Will Homeowner's Insurance Pay for Broken Pipes?

••• broken hose. image by Paula Gent from Fotolia.com

Broken pipes are a common and costly problem for homeowners, and many people are unsure if their insurance policy will pay for the damage. Unfortunately, there is no simple answer regarding broken pipes. Whether an insurer will pay for the damage depends on several factors, including the underlying reason the pipes broke.


Pipes break for many reasons. When you file a claim for water damage resulting from a broken pipe, your adjuster will inspect the pipe to determine the cause of the damage. If he determines that the pipe had been leaking for some time and eventually broke due to lack of routine maintenance, he will likely deny your claim. You are expected to perform maintenance to your home, including fixing leaky pipes. This type of issue is excluded from your homeowner's insurance policy.

Sudden and Accidental

If your pipes break because of a "sudden and accidental" loss, your policy will probably cover the damage. One of the more common examples of this type of damage occurs during the winter months, when pipes freeze. The water in the pipes expands when it freezes, which can break the pipe. If this, or any other type of sudden burst, occurs, you have a valid claim and should be covered for the ensuing damage, subject to the terms and conditions of the policy.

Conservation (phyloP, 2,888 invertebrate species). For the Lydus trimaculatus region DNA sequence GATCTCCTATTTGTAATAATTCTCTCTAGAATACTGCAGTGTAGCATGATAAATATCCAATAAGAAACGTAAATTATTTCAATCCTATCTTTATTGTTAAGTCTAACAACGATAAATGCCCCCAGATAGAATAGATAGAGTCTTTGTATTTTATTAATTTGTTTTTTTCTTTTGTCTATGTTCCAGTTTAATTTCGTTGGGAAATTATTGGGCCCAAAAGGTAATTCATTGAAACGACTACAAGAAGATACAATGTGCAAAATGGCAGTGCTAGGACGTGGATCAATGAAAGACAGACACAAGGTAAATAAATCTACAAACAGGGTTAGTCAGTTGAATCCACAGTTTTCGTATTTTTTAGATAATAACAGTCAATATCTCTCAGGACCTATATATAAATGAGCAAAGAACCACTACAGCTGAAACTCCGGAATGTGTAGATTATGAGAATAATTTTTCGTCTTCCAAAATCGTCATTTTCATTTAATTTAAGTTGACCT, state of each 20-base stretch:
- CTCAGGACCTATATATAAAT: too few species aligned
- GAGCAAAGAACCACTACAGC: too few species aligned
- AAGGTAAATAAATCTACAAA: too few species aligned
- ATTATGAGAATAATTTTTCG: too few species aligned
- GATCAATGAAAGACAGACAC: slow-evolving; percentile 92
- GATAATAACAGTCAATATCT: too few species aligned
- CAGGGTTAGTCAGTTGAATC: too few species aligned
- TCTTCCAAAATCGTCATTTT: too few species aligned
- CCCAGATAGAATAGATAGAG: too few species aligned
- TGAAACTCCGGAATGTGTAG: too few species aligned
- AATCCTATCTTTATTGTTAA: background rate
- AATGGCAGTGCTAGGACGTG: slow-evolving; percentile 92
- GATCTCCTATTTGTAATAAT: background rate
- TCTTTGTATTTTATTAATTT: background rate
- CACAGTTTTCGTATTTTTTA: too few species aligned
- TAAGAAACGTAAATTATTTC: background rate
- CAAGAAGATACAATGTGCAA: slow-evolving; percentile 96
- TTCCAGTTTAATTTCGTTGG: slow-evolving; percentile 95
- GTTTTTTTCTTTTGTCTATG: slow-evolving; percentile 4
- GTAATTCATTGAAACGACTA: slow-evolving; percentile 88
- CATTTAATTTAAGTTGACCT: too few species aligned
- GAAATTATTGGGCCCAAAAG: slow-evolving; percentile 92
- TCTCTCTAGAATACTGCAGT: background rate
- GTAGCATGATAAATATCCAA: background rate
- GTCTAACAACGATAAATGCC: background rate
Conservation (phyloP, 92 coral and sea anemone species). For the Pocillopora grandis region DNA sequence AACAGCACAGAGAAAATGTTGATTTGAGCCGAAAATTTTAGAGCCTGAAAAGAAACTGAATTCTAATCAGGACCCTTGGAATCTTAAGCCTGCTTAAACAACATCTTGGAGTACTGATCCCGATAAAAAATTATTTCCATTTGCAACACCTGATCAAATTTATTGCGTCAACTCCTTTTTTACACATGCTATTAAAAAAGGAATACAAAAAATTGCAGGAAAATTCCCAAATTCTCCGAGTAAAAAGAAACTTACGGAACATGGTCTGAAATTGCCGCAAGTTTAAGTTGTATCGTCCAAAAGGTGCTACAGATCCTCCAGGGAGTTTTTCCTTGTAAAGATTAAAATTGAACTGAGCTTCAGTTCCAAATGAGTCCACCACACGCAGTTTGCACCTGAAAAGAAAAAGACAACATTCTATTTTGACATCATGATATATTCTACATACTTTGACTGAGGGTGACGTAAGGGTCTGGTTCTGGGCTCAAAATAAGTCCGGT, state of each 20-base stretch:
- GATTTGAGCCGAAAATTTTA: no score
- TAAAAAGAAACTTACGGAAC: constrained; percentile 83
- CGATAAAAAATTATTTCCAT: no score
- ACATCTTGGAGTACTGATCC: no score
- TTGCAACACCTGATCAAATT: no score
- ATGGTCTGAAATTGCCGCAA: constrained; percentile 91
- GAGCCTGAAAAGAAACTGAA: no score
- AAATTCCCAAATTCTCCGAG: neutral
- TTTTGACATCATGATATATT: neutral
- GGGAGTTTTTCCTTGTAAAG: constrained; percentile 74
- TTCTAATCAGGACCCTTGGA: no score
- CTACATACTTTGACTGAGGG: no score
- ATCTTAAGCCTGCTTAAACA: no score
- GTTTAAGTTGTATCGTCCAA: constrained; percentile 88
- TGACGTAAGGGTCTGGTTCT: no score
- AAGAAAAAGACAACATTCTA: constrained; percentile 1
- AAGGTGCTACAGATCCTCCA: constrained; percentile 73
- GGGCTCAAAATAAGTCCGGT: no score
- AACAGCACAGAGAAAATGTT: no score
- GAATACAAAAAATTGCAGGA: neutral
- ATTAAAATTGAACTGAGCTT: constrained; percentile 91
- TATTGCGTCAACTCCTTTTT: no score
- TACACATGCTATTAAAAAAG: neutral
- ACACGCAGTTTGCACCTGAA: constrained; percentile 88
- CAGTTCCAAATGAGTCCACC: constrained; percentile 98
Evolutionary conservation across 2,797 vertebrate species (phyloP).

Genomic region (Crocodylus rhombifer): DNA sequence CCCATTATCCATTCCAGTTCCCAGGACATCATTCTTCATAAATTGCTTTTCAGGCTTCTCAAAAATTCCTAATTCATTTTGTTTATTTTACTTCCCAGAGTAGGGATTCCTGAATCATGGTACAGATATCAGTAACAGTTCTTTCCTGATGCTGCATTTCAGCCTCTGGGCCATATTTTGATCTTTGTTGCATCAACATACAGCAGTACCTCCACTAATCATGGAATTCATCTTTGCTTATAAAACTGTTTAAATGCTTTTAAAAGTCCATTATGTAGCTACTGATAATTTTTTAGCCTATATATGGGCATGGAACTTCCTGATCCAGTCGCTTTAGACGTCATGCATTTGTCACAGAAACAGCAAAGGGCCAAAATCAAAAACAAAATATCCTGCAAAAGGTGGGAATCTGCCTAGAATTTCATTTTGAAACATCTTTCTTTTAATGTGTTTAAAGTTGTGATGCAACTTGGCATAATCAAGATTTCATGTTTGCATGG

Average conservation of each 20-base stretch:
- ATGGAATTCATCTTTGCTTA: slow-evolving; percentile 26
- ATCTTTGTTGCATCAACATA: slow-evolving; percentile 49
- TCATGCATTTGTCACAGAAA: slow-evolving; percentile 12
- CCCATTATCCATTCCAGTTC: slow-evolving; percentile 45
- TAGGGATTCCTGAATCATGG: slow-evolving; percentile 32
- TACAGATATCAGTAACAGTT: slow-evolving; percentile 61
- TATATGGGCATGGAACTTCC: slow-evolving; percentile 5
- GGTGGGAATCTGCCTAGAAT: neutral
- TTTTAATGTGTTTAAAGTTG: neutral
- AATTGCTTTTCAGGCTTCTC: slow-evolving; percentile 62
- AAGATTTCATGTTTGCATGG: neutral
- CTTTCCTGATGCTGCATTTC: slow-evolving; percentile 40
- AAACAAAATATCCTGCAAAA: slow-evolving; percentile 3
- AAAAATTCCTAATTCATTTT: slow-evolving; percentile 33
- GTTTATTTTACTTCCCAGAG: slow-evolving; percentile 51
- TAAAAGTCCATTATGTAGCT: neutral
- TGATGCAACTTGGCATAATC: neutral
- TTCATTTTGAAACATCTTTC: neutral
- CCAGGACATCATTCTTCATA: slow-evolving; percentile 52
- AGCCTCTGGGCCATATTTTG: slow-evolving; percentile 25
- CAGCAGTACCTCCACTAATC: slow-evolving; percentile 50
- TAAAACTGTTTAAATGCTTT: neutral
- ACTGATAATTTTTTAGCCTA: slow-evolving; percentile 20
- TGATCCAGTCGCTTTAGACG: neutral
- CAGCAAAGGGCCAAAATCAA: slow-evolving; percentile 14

Repairing the Pipes

Your insurer may pay to replace the damaged piping, or it may not. While the policy language almost always pays for the damage caused by the water from the burst pipe, it may exclude repairs to the pipe itself. Each insurer is allowed to write the terms of its policies according to its own rules, as long as its state regulatory agency approves. Read your policy to determine if the direct damage to the pipes is covered, or if you only have protection for the resulting damage.

Indirect Damage

If damage to the pipes occurs as a result of a covered cause not directly related to the pipes, your insurer should pay for all damages. For example, if a strong storm damages your home, including the pipes, all the damage should be covered under your windstorm coverage, if your policy carries it. Similarly, your fire coverage would pay for a fire in the home that damages your pipes. Indirect damage to your pipes is always covered as long as you have coverage for the primary cause of loss.